COULD your relationship survive if your partner was accused of a heinous crime?
That question fascinated actress Niamh Cusack and attracted her to the leading role of ITV’s new drama, Loving You.
The programme examines the relationship between a divorced mother-of-two and her new live-in boyfriend, which seems ideal until it’s torn apart by accusations of sexual crimes against a child.
The subject is highly controversial and has never been so topical. Parents were recently threatened with a ban on photographing their children’s school plays in Edinburgh, and several celebrities have been linked to sexual crimes against children.
Cusack says: "Child abuse is every parent’s nightmare. It’s a tricky subject and this drama will provoke a lot of discussion, I hope. But this wasn’t ever meant to be a drama about child abuse - it’s about trust. The subject was troubling and disturbing, but it opens up a big question about trust.
"Who can we trust? Can we trust anyone? There are a lot of people out there trying to re-map their lives and asking who they can trust - especially when it comes to their children. Friends of mine who are on their own say one of the main problems is finding a man suitable as a stepfather."
She adds: "I don’t think many relationships can survive lots of finger pointing - that was what really drew me to the script."
Cusack, 43, is probably best known for her role as Dr Kate Rowan in Heartbeat - 17 million tuned in to watch her die of leukaemia in the arms of her screen husband Nick Berry in 1992 - and last year she filmed her final scenes as consultant Christine Fletcher in the hospital drama, A&E.
She is a member of the Cusack thespian dynasty - her late father was acting legend Cyril Cusack, her sisters Sorcha and Sinead are actresses, as is her half-sister Catherine.
Cusack’s long-term partner, Finbar Lynch, with whom she has an eight-year-old son Calam, is also an Irish actor.
In Loving You, Cusack co-stars with Scots actor Douglas Henshall, Keith Allen and Marianne-Jean Baptiste and she says each actor found the script thought-provoking.
And although her personal situation is very different from her character Chloe’s, both constantly worry about the welfare of their children.
She explains: "In the drama you see a neighbour take her child out of Chloe’s house because her boyfriend has been accused of a crime against children. And I’m afraid to say I would probably be with that neighbour. You can’t take any risks with your children - that’s the awful thing.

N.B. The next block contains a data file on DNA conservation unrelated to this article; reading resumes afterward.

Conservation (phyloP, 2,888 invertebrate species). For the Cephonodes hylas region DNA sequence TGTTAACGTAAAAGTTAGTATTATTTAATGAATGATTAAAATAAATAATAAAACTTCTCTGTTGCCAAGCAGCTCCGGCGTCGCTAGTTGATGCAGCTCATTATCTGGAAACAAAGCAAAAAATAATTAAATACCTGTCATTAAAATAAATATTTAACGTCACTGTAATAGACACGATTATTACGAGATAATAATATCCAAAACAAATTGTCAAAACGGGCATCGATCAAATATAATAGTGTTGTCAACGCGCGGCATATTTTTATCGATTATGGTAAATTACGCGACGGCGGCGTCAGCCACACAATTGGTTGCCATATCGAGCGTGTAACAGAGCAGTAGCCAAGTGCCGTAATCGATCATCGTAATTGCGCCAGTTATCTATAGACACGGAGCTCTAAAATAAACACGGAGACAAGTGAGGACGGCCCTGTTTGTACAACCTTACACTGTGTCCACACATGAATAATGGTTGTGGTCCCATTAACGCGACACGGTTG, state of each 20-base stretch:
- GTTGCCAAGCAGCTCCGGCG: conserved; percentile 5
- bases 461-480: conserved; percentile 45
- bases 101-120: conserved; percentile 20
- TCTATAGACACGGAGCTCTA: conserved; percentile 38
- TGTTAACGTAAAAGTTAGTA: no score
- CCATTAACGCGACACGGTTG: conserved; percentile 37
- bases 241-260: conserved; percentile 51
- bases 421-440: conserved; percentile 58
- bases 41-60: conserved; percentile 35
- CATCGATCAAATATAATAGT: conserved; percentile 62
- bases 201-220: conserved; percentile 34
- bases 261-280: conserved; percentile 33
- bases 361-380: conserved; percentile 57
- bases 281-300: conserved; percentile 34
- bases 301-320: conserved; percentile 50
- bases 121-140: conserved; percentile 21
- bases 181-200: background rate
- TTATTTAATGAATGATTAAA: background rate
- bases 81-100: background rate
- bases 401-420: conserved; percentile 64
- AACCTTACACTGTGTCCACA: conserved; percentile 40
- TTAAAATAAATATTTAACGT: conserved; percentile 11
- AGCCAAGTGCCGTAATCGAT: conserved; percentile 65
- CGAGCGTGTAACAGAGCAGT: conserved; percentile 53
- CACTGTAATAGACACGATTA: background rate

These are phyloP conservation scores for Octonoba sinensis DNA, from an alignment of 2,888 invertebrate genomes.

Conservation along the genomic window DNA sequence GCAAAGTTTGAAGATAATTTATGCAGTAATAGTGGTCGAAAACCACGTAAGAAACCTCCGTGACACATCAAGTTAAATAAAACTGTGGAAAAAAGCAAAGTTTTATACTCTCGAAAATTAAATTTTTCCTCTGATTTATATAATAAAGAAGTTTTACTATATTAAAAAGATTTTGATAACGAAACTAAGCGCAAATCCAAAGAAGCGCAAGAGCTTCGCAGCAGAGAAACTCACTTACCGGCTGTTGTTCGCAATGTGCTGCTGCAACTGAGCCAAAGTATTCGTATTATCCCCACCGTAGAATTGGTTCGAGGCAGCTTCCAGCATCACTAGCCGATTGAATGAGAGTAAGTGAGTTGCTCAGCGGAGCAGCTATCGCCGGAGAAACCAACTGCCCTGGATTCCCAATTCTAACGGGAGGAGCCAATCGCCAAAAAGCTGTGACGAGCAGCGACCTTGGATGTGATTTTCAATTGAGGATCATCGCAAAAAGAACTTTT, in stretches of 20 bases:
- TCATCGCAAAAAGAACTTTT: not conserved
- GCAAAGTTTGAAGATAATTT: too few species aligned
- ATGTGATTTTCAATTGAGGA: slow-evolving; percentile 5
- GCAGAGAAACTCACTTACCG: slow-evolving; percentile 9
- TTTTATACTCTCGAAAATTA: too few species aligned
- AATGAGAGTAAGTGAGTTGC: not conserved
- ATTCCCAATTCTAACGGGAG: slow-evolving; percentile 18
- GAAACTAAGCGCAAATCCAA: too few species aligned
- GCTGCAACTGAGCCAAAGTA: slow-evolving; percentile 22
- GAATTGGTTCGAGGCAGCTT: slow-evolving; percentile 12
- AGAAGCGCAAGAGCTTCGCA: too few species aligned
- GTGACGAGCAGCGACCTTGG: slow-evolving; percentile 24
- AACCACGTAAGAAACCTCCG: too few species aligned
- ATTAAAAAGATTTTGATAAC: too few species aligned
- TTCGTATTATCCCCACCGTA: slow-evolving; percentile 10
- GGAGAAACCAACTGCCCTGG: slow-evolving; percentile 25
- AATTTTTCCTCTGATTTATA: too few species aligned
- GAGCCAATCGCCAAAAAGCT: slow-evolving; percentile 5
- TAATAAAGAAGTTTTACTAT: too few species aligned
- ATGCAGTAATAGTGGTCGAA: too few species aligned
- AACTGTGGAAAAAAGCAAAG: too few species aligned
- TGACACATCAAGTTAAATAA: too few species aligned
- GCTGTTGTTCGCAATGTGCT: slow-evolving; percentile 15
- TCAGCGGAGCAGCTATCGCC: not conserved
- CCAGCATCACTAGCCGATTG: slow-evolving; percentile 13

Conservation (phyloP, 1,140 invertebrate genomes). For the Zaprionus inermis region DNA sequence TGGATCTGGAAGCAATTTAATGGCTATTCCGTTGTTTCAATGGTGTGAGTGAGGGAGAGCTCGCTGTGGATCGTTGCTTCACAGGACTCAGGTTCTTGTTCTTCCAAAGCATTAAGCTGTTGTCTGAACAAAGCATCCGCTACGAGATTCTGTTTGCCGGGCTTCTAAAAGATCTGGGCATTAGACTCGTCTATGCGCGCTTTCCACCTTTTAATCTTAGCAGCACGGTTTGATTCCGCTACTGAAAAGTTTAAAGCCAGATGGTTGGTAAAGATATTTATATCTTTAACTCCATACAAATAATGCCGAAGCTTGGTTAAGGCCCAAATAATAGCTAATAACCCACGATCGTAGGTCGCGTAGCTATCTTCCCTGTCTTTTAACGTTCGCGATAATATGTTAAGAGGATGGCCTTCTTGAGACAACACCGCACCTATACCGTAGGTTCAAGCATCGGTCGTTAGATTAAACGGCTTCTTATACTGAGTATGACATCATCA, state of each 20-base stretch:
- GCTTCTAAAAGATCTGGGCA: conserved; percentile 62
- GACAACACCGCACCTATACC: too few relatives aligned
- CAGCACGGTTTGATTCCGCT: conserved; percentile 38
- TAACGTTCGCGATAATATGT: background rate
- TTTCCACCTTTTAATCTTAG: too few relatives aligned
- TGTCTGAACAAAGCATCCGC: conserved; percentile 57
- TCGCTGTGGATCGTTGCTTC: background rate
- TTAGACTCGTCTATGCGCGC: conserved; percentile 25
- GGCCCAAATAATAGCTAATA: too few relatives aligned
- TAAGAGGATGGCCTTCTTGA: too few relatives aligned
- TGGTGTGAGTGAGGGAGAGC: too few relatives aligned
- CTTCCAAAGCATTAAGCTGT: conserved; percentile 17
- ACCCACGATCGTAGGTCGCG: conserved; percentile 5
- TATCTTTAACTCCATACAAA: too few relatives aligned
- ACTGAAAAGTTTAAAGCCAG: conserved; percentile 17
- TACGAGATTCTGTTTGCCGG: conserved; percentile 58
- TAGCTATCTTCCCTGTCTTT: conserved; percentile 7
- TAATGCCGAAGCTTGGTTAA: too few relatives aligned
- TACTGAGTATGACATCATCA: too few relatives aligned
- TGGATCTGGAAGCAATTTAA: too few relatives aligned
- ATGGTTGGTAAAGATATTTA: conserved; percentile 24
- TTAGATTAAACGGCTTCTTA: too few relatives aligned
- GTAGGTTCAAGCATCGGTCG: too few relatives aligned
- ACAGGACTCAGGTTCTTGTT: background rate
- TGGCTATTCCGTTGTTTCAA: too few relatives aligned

"I have yet to get over the hurdle of letting Calam out by himself but know that time is coming. Finbar and I want to know where he is all the time and as parents, that’s only natural and right. You just cannot be too careful."
Cusack now lives with Calam and Finbar in London - but she spent her own childhood in Dalkey, a dreamy village near Dublin, and was blissfully free from such fears.
Although her upbringing was unconventional (her father left his wife and six children when Cusack was nine and had a string of affairs, including one with Vivien Leigh) she was always well looked after and felt safe wherever she roamed.
She reminisces: "I ran away from home when I was four and went to the hairdresser’s, had a perm, then the local policeman walked me home. Sadly I don’t think that would be possible nowadays.
"Still," she jokes, "I don’t think I ever paid for that perm. It made me look like Dougal from The Magic Roundabout but it was the only free hair treatment I’ve ever had."
Cusack admits that playing her latest role left her emotionally drained, but is used to feeling exhausted by her characters’ lives.
She recently played a forensic psychologist in ITV’s two-part series State of Mind, and because the character was a former professional rower, Cusack took up the sport so she could play the part convincingly. And she hasn’t stopped since.
"I’m a member of an eight in a rowing club," she says. "But I am not going to tell you precisely where - no way. I do not want the gentlemen of the photographic press corps out at dawn taking pictures of me making a fool of myself in water."
As if sculling down the River Thames wasn’t gruelling enough, the actress recently embarked on a rigorous training regime to run the London Marathon to raise money for the St Joseph’s Hospice in Hackney.
"A friend of mine works at the hospice and when I visited recently I was blown away by the atmosphere there," she says. "They asked me to run the marathon, so I thought: ‘It’s now or never’.
"I’ve managed 14 miles so far and I’ll push it up to 18 miles soon. I know it’ll be torture on the day, so I think I’ll have a look around and then latch on to the oldest granny I can find and run alongside her.
"And if I can come in a few strides in front of her I am going to look first-rate."
Loving You will be screened on Scottish on Monday, 9.05pm